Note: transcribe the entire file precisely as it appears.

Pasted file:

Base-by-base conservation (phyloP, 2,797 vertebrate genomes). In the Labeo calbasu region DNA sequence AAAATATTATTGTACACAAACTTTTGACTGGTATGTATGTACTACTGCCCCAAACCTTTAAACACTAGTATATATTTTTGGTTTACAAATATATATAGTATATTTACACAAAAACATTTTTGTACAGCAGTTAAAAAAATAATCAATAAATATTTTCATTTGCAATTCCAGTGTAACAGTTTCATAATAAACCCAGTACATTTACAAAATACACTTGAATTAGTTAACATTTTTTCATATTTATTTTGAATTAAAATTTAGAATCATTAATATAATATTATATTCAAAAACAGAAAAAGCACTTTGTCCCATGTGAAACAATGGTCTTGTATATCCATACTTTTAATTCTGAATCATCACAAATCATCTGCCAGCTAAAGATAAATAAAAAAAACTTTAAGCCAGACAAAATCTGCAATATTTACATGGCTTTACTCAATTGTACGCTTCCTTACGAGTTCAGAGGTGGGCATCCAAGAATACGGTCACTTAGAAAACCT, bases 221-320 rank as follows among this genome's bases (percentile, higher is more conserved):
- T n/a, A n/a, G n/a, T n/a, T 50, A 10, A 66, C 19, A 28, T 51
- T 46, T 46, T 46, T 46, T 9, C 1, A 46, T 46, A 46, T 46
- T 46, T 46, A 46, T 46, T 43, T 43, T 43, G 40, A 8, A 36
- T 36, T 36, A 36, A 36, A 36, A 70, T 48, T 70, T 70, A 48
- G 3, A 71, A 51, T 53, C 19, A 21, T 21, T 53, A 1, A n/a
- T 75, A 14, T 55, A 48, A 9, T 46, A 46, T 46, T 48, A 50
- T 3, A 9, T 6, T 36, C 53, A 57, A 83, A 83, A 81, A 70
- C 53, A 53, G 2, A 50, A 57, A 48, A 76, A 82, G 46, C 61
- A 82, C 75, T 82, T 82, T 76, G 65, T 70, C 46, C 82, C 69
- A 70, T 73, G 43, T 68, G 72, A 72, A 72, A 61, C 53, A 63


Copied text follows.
Base-by-base conservation (phyloP, 2,797 vertebrate genomes). In the Labeo calbasu region DNA sequence AAAATATTATTGTACACAAACTTTTGACTGGTATGTATGTACTACTGCCCCAAACCTTTAAACACTAGTATATATTTTTGGTTTACAAATATATATAGTATATTTACACAAAAACATTTTTGTACAGCAGTTAAAAAAATAATCAATAAATATTTTCATTTGCAATTCCAGTGTAACAGTTTCATAATAAACCCAGTACATTTACAAAATACACTTGAATTAGTTAACATTTTTTCATATTTATTTTGAATTAAAATTTAGAATCATTAATATAATATTATATTCAAAAACAGAAAAAGCACTTTGTCCCATGTGAAACAATGGTCTTGTATATCCATACTTTTAATTCTGAATCATCACAAATCATCTGCCAGCTAAAGATAAATAAAAAAAACTTTAAGCCAGACAAAATCTGCAATATTTACATGGCTTTACTCAATTGTACGCTTCCTTACGAGTTCAGAGGTGGGCATCCAAGAATACGGTCACTTAGAAAACCT, bases 221-320 rank as follows among this genome's bases (percentile, higher is more conserved):
- T n/a, A n/a, G n/a, T n/a, T 50, A 10, A 66, C 19, A 28, T 51
- T 46, T 46, T 46, T 46, T 9, C 1, A 46, T 46, A 46, T 46
- T 46, T 46, A 46, T 46, T 43, T 43, T 43, G 40, A 8, A 36
- T 36, T 36, A 36, A 36, A 36, A 70, T 48, T 70, T 70, A 48
- G 3, A 71, A 51, T 53, C 19, A 21, T 21, T 53, A 1, A n/a
- T 75, A 14, T 55, A 48, A 9, T 46, A 46, T 46, T 48, A 50
- T 3, A 9, T 6, T 36, C 53, A 57, A 83, A 83, A 81, A 70
- C 53, A 53, G 2, A 50, A 57, A 48, A 76, A 82, G 46, C 61
- A 82, C 75, T 82, T 82, T 76, G 65, T 70, C 46, C 82, C 69
- A 70, T 73, G 43, T 68, G 72, A 72, A 72, A 61, C 53, A 63